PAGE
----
The population of older adults has increased exponentially, as the baby boomer generation reaches the age of 60 and over. In fact, according to the 2010 census, Pennsylvania ranked fifth nationally in the number of residents age 62 and over, and eighth among states in the proportion of Baby Boomers to the total population. There are factors impacting older adults that put this generation at significant risk of death and disability. Older adults take more prescription and over-the-counter medications than any other age group, resulting in a greater risk of drug interactions, misuse, and accidental overdose. Frequently, this is the result of a lack of knowledge about the impact of multiple medical providers and dispensing pharmacies, alcohol use and drug interactions, and appropriate monitoring of side effects.
Older adults are at significant risk of medication misuse and abuse for a variety of reasons that are specific to this stage of life. Generally, as compared to the whole, the older population experiences more chronic conditions and pain, frequently accepting treatment with prescription and over-the-counter medications, unregulated supplements, and holistic regimens. For many consumers, treatments are sourced from multiple pharmacies (due to insurance requirements/cost saving efforts), multiple physicians (as this population frequently has a variety of specialists involved in their health care), and over-the-counter medications, supplements, and holistic treatments that physicians and pharmacists may not know are included in the individual’s total plan of prescribed and discretionary treatments.
Another common aging characteristic and risk factor is a decreased rate of metabolism, resulting in an individual’s prolonged exposure to each substance and often altering one’s sensitivity to its effects. For example, an older adult might drink the same amount of alcohol for many years but not realize that the impact of the drink is greater as they age. Some older adults experience some degree of cognitive decline, which impacts the administration of medication and monitoring of the effects. Finally, this stage of life can come with challenging emotional transitions. Considering society’s general acceptance of alcohol and the burgeoning use of illicit drugs during the Boomer generation’s coming of age, a significant segment of this generation may be at an increased risk for alcohol misuse and substance abuse as a strategy to cope with the challenges of aging.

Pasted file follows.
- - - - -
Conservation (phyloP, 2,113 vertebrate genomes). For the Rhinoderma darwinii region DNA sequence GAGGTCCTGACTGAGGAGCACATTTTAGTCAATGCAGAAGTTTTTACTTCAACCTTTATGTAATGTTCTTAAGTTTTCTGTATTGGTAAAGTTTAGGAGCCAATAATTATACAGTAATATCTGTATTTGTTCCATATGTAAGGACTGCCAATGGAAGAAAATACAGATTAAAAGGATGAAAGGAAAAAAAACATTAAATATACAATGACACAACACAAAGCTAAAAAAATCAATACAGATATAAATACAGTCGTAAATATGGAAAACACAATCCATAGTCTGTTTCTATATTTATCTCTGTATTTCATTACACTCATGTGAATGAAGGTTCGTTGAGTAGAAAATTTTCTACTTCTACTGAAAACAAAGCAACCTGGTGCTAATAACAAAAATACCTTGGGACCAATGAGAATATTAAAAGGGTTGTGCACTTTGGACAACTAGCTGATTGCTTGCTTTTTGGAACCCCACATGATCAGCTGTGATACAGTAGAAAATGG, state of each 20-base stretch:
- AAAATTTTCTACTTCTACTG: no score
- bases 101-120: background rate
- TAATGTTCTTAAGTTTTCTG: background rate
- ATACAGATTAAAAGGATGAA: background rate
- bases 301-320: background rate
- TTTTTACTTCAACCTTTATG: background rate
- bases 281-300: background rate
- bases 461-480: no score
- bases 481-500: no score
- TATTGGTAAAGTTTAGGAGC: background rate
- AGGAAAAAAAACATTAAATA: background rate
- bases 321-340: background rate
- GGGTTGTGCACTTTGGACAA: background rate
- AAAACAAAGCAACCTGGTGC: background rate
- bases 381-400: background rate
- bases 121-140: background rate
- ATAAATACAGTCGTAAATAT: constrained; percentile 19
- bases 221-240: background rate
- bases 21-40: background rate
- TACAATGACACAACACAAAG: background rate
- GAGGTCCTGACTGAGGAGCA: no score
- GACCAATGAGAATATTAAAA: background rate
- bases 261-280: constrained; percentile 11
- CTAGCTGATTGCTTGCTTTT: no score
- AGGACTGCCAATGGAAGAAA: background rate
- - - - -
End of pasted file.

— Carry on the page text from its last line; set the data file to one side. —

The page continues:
In 1988, it had become apparent medication misuse among seniors was responsible for the deaths and disabilities of many and had in fact, taken on the proportions of a national tragedy. As a result, the Bucks County Area Agency on Aging (BCAAA), Bucks County Drug and Alcohol Commission, Inc., (BCDAC) and Bucks County Retired Senior Volunteer Program (RSVP) collaborated and developed a prevention program entitled Project MEDS (Medication Education Designed for Seniors).
Project MEDS is a peer education program facilitated by senior volunteers to all older adults in Bucks County. This free, half-hour presentation addresses the life-threatening issues relating to the use and misuse of medication and alcohol among seniors. In addition, attendees are encouraged to develop a partnership between the 3 “P’s” -- patient, physician, and pharmacist. Tips for keeping medications organized, advocating for their health needs, and recognizing risky behaviors are key components of the curriculum. At the conclusion of the presentation, participants are given a free bag of resources. Project MEDS also attends health fairs throughout the county to disseminate educational resources and solicit presentations. It’s important to note, volunteers and staff are not trained medical professionals and never give medical advice. Anyone requiring such information is encouraged to contact their physician or pharmacist.
As a partner in Project MEDS’ development, BCAAA is primarily responsible for recruiting and training volunteer presenters, developing partnerships with community organizations, and scheduling presentations. The Agency recruits volunteers through its Positively Aging Bucks County (PABC) Volunteer program (fka RSVP) and trains the volunteers in accordance with a program developed with the considerable expertise of BCDAC. Funding is used for administrative time, advertising, training, printing, supplies, and more.